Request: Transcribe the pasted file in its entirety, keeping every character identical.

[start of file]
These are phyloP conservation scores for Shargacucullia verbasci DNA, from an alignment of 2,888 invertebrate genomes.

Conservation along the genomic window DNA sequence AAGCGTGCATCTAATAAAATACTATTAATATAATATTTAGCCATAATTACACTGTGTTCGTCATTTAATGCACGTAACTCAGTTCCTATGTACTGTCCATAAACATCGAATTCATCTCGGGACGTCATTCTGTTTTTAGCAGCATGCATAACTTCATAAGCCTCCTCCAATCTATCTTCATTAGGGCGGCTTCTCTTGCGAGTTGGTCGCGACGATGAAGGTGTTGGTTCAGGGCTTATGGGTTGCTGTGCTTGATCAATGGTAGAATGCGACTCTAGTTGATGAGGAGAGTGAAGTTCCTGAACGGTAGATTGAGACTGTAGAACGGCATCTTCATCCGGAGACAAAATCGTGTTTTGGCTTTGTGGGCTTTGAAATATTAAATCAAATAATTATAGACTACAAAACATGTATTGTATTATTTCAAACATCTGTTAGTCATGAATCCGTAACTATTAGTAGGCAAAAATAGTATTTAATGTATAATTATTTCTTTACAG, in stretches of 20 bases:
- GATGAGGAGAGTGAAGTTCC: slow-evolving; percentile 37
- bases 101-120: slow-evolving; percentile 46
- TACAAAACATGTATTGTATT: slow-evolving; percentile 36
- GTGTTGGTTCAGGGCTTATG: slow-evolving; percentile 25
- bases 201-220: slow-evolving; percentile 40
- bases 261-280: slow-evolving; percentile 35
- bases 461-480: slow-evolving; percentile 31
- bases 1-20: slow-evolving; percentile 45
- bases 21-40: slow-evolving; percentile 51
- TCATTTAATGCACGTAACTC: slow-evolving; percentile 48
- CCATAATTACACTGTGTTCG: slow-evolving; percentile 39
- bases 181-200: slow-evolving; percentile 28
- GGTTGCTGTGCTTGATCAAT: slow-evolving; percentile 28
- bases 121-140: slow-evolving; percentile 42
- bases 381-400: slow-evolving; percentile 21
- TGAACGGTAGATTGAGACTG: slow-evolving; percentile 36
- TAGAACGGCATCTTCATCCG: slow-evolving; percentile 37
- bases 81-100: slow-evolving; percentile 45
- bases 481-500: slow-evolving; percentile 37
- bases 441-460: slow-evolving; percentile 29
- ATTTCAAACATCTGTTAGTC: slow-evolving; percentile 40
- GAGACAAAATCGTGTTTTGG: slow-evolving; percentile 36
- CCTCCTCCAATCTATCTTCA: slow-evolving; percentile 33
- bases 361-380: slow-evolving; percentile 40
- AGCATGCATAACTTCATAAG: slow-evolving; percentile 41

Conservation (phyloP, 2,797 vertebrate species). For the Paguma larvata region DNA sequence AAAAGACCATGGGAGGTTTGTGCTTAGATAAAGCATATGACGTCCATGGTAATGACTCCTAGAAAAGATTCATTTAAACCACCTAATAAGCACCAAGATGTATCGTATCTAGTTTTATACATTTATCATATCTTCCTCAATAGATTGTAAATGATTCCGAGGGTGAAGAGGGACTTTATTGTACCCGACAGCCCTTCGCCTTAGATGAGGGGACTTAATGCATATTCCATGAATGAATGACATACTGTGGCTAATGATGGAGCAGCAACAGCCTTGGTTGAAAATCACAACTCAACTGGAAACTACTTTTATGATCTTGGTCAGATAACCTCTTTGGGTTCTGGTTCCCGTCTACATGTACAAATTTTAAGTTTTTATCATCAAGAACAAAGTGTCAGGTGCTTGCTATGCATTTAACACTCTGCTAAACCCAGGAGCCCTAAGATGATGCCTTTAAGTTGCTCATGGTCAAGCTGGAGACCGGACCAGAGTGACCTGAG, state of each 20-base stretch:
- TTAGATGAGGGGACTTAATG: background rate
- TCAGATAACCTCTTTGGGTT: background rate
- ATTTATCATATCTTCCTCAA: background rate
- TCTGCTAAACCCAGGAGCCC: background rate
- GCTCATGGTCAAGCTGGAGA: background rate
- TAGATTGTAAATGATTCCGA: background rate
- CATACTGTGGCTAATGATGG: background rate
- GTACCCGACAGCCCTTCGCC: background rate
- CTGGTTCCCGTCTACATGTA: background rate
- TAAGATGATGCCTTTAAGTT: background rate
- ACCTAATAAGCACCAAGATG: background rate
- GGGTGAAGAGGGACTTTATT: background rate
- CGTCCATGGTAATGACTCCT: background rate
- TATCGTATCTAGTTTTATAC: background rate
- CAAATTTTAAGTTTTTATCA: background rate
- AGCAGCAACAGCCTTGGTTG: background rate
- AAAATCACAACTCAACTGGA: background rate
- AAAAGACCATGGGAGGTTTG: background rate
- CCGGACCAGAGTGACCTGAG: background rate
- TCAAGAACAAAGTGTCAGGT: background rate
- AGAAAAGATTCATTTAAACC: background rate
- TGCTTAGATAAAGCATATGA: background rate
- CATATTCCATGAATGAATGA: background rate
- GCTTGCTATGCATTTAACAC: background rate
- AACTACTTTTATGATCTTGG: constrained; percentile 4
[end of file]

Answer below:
These are phyloP conservation scores for Shargacucullia verbasci DNA, from an alignment of 2,888 invertebrate genomes.

Conservation along the genomic window DNA sequence AAGCGTGCATCTAATAAAATACTATTAATATAATATTTAGCCATAATTACACTGTGTTCGTCATTTAATGCACGTAACTCAGTTCCTATGTACTGTCCATAAACATCGAATTCATCTCGGGACGTCATTCTGTTTTTAGCAGCATGCATAACTTCATAAGCCTCCTCCAATCTATCTTCATTAGGGCGGCTTCTCTTGCGAGTTGGTCGCGACGATGAAGGTGTTGGTTCAGGGCTTATGGGTTGCTGTGCTTGATCAATGGTAGAATGCGACTCTAGTTGATGAGGAGAGTGAAGTTCCTGAACGGTAGATTGAGACTGTAGAACGGCATCTTCATCCGGAGACAAAATCGTGTTTTGGCTTTGTGGGCTTTGAAATATTAAATCAAATAATTATAGACTACAAAACATGTATTGTATTATTTCAAACATCTGTTAGTCATGAATCCGTAACTATTAGTAGGCAAAAATAGTATTTAATGTATAATTATTTCTTTACAG, in stretches of 20 bases:
- GATGAGGAGAGTGAAGTTCC: slow-evolving; percentile 37
- bases 101-120: slow-evolving; percentile 46
- TACAAAACATGTATTGTATT: slow-evolving; percentile 36
- GTGTTGGTTCAGGGCTTATG: slow-evolving; percentile 25
- bases 201-220: slow-evolving; percentile 40
- bases 261-280: slow-evolving; percentile 35
- bases 461-480: slow-evolving; percentile 31
- bases 1-20: slow-evolving; percentile 45
- bases 21-40: slow-evolving; percentile 51
- TCATTTAATGCACGTAACTC: slow-evolving; percentile 48
- CCATAATTACACTGTGTTCG: slow-evolving; percentile 39
- bases 181-200: slow-evolving; percentile 28
- GGTTGCTGTGCTTGATCAAT: slow-evolving; percentile 28
- bases 121-140: slow-evolving; percentile 42
- bases 381-400: slow-evolving; percentile 21
- TGAACGGTAGATTGAGACTG: slow-evolving; percentile 36
- TAGAACGGCATCTTCATCCG: slow-evolving; percentile 37
- bases 81-100: slow-evolving; percentile 45
- bases 481-500: slow-evolving; percentile 37
- bases 441-460: slow-evolving; percentile 29
- ATTTCAAACATCTGTTAGTC: slow-evolving; percentile 40
- GAGACAAAATCGTGTTTTGG: slow-evolving; percentile 36
- CCTCCTCCAATCTATCTTCA: slow-evolving; percentile 33
- bases 361-380: slow-evolving; percentile 40
- AGCATGCATAACTTCATAAG: slow-evolving; percentile 41

Conservation (phyloP, 2,797 vertebrate species). For the Paguma larvata region DNA sequence AAAAGACCATGGGAGGTTTGTGCTTAGATAAAGCATATGACGTCCATGGTAATGACTCCTAGAAAAGATTCATTTAAACCACCTAATAAGCACCAAGATGTATCGTATCTAGTTTTATACATTTATCATATCTTCCTCAATAGATTGTAAATGATTCCGAGGGTGAAGAGGGACTTTATTGTACCCGACAGCCCTTCGCCTTAGATGAGGGGACTTAATGCATATTCCATGAATGAATGACATACTGTGGCTAATGATGGAGCAGCAACAGCCTTGGTTGAAAATCACAACTCAACTGGAAACTACTTTTATGATCTTGGTCAGATAACCTCTTTGGGTTCTGGTTCCCGTCTACATGTACAAATTTTAAGTTTTTATCATCAAGAACAAAGTGTCAGGTGCTTGCTATGCATTTAACACTCTGCTAAACCCAGGAGCCCTAAGATGATGCCTTTAAGTTGCTCATGGTCAAGCTGGAGACCGGACCAGAGTGACCTGAG, state of each 20-base stretch:
- TTAGATGAGGGGACTTAATG: background rate
- TCAGATAACCTCTTTGGGTT: background rate
- ATTTATCATATCTTCCTCAA: background rate
- TCTGCTAAACCCAGGAGCCC: background rate
- GCTCATGGTCAAGCTGGAGA: background rate
- TAGATTGTAAATGATTCCGA: background rate
- CATACTGTGGCTAATGATGG: background rate
- GTACCCGACAGCCCTTCGCC: background rate
- CTGGTTCCCGTCTACATGTA: background rate
- TAAGATGATGCCTTTAAGTT: background rate
- ACCTAATAAGCACCAAGATG: background rate
- GGGTGAAGAGGGACTTTATT: background rate
- CGTCCATGGTAATGACTCCT: background rate
- TATCGTATCTAGTTTTATAC: background rate
- CAAATTTTAAGTTTTTATCA: background rate
- AGCAGCAACAGCCTTGGTTG: background rate
- AAAATCACAACTCAACTGGA: background rate
- AAAAGACCATGGGAGGTTTG: background rate
- CCGGACCAGAGTGACCTGAG: background rate
- TCAAGAACAAAGTGTCAGGT: background rate
- AGAAAAGATTCATTTAAACC: background rate
- TGCTTAGATAAAGCATATGA: background rate
- CATATTCCATGAATGAATGA: background rate
- GCTTGCTATGCATTTAACAC: background rate
- AACTACTTTTATGATCTTGG: constrained; percentile 4